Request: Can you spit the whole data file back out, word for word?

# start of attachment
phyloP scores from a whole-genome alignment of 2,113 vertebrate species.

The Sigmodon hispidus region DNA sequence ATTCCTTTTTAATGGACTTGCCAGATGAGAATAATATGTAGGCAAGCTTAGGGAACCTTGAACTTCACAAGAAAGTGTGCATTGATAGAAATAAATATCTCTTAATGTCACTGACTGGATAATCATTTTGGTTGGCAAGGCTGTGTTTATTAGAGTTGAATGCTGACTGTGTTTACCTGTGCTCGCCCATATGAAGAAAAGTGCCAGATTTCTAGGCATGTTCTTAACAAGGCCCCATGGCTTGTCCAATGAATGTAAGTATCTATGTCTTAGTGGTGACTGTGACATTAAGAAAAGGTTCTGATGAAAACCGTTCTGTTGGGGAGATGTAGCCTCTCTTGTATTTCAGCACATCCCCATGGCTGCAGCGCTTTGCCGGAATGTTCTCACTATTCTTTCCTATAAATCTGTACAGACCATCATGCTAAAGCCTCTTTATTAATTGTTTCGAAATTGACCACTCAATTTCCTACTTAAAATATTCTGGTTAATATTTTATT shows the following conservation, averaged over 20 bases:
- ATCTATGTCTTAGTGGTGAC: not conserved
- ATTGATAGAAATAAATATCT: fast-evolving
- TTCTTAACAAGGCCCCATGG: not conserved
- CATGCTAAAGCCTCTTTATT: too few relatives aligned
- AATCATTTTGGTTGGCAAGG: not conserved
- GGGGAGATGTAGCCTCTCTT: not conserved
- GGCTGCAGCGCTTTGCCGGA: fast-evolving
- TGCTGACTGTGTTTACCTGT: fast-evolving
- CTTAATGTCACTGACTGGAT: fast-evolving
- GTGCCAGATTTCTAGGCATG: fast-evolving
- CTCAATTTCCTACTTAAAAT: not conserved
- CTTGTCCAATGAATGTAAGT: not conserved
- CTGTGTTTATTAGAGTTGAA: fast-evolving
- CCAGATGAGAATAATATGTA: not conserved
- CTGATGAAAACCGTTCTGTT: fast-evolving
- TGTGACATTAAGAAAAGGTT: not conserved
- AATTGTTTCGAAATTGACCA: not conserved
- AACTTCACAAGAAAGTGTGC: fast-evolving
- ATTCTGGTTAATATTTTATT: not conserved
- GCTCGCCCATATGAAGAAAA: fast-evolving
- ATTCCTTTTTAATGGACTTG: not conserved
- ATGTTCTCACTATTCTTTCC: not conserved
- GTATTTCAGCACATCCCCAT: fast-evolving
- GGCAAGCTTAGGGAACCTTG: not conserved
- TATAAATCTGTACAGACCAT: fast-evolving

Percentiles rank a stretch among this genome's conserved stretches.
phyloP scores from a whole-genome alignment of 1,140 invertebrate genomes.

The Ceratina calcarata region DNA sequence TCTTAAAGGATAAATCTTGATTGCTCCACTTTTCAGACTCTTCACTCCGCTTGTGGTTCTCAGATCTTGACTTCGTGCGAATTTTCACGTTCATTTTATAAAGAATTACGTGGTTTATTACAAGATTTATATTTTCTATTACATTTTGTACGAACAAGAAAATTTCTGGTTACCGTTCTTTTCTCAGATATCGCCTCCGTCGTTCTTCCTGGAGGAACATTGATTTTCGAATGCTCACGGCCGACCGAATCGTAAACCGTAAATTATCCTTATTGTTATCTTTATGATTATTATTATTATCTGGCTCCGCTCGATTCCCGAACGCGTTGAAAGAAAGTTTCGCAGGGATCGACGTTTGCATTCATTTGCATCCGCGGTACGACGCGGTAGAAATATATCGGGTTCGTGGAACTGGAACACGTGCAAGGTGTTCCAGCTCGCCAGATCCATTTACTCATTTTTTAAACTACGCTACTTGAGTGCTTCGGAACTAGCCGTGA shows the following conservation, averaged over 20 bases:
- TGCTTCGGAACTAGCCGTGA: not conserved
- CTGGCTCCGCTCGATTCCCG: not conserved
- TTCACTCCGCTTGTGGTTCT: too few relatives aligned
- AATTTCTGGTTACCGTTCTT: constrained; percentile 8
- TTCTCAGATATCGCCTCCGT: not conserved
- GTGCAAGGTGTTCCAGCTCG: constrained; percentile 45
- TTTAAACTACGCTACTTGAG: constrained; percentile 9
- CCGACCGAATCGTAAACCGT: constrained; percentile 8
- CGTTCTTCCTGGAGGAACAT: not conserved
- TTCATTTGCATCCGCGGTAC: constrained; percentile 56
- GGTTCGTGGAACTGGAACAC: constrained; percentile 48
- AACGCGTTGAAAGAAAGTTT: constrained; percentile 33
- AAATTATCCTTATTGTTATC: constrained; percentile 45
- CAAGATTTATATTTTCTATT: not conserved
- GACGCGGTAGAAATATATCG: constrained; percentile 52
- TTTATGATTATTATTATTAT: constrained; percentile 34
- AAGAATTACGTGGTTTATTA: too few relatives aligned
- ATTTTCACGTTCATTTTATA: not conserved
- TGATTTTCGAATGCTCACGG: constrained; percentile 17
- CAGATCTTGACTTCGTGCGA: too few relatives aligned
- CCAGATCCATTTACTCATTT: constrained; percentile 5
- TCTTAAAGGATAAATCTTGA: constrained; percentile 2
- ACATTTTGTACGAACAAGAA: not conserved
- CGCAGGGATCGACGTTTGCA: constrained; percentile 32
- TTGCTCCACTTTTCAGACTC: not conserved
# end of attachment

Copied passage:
phyloP scores from a whole-genome alignment of 2,113 vertebrate species.

The Sigmodon hispidus region DNA sequence ATTCCTTTTTAATGGACTTGCCAGATGAGAATAATATGTAGGCAAGCTTAGGGAACCTTGAACTTCACAAGAAAGTGTGCATTGATAGAAATAAATATCTCTTAATGTCACTGACTGGATAATCATTTTGGTTGGCAAGGCTGTGTTTATTAGAGTTGAATGCTGACTGTGTTTACCTGTGCTCGCCCATATGAAGAAAAGTGCCAGATTTCTAGGCATGTTCTTAACAAGGCCCCATGGCTTGTCCAATGAATGTAAGTATCTATGTCTTAGTGGTGACTGTGACATTAAGAAAAGGTTCTGATGAAAACCGTTCTGTTGGGGAGATGTAGCCTCTCTTGTATTTCAGCACATCCCCATGGCTGCAGCGCTTTGCCGGAATGTTCTCACTATTCTTTCCTATAAATCTGTACAGACCATCATGCTAAAGCCTCTTTATTAATTGTTTCGAAATTGACCACTCAATTTCCTACTTAAAATATTCTGGTTAATATTTTATT shows the following conservation, averaged over 20 bases:
- ATCTATGTCTTAGTGGTGAC: not conserved
- ATTGATAGAAATAAATATCT: fast-evolving
- TTCTTAACAAGGCCCCATGG: not conserved
- CATGCTAAAGCCTCTTTATT: too few relatives aligned
- AATCATTTTGGTTGGCAAGG: not conserved
- GGGGAGATGTAGCCTCTCTT: not conserved
- GGCTGCAGCGCTTTGCCGGA: fast-evolving
- TGCTGACTGTGTTTACCTGT: fast-evolving
- CTTAATGTCACTGACTGGAT: fast-evolving
- GTGCCAGATTTCTAGGCATG: fast-evolving
- CTCAATTTCCTACTTAAAAT: not conserved
- CTTGTCCAATGAATGTAAGT: not conserved
- CTGTGTTTATTAGAGTTGAA: fast-evolving
- CCAGATGAGAATAATATGTA: not conserved
- CTGATGAAAACCGTTCTGTT: fast-evolving
- TGTGACATTAAGAAAAGGTT: not conserved
- AATTGTTTCGAAATTGACCA: not conserved
- AACTTCACAAGAAAGTGTGC: fast-evolving
- ATTCTGGTTAATATTTTATT: not conserved
- GCTCGCCCATATGAAGAAAA: fast-evolving
- ATTCCTTTTTAATGGACTTG: not conserved
- ATGTTCTCACTATTCTTTCC: not conserved
- GTATTTCAGCACATCCCCAT: fast-evolving
- GGCAAGCTTAGGGAACCTTG: not conserved
- TATAAATCTGTACAGACCAT: fast-evolving

Percentiles rank a stretch among this genome's conserved stretches.
phyloP scores from a whole-genome alignment of 1,140 invertebrate genomes.

The Ceratina calcarata region DNA sequence TCTTAAAGGATAAATCTTGATTGCTCCACTTTTCAGACTCTTCACTCCGCTTGTGGTTCTCAGATCTTGACTTCGTGCGAATTTTCACGTTCATTTTATAAAGAATTACGTGGTTTATTACAAGATTTATATTTTCTATTACATTTTGTACGAACAAGAAAATTTCTGGTTACCGTTCTTTTCTCAGATATCGCCTCCGTCGTTCTTCCTGGAGGAACATTGATTTTCGAATGCTCACGGCCGACCGAATCGTAAACCGTAAATTATCCTTATTGTTATCTTTATGATTATTATTATTATCTGGCTCCGCTCGATTCCCGAACGCGTTGAAAGAAAGTTTCGCAGGGATCGACGTTTGCATTCATTTGCATCCGCGGTACGACGCGGTAGAAATATATCGGGTTCGTGGAACTGGAACACGTGCAAGGTGTTCCAGCTCGCCAGATCCATTTACTCATTTTTTAAACTACGCTACTTGAGTGCTTCGGAACTAGCCGTGA shows the following conservation, averaged over 20 bases:
- TGCTTCGGAACTAGCCGTGA: not conserved
- CTGGCTCCGCTCGATTCCCG: not conserved
- TTCACTCCGCTTGTGGTTCT: too few relatives aligned
- AATTTCTGGTTACCGTTCTT: constrained; percentile 8
- TTCTCAGATATCGCCTCCGT: not conserved
- GTGCAAGGTGTTCCAGCTCG: constrained; percentile 45
- TTTAAACTACGCTACTTGAG: constrained; percentile 9
- CCGACCGAATCGTAAACCGT: constrained; percentile 8
- CGTTCTTCCTGGAGGAACAT: not conserved
- TTCATTTGCATCCGCGGTAC: constrained; percentile 56
- GGTTCGTGGAACTGGAACAC: constrained; percentile 48
- AACGCGTTGAAAGAAAGTTT: constrained; percentile 33
- AAATTATCCTTATTGTTATC: constrained; percentile 45
- CAAGATTTATATTTTCTATT: not conserved
- GACGCGGTAGAAATATATCG: constrained; percentile 52
- TTTATGATTATTATTATTAT: constrained; percentile 34
- AAGAATTACGTGGTTTATTA: too few relatives aligned
- ATTTTCACGTTCATTTTATA: not conserved
- TGATTTTCGAATGCTCACGG: constrained; percentile 17
- CAGATCTTGACTTCGTGCGA: too few relatives aligned
- CCAGATCCATTTACTCATTT: constrained; percentile 5
- TCTTAAAGGATAAATCTTGA: constrained; percentile 2
- ACATTTTGTACGAACAAGAA: not conserved
- CGCAGGGATCGACGTTTGCA: constrained; percentile 32
- TTGCTCCACTTTTCAGACTC: not conserved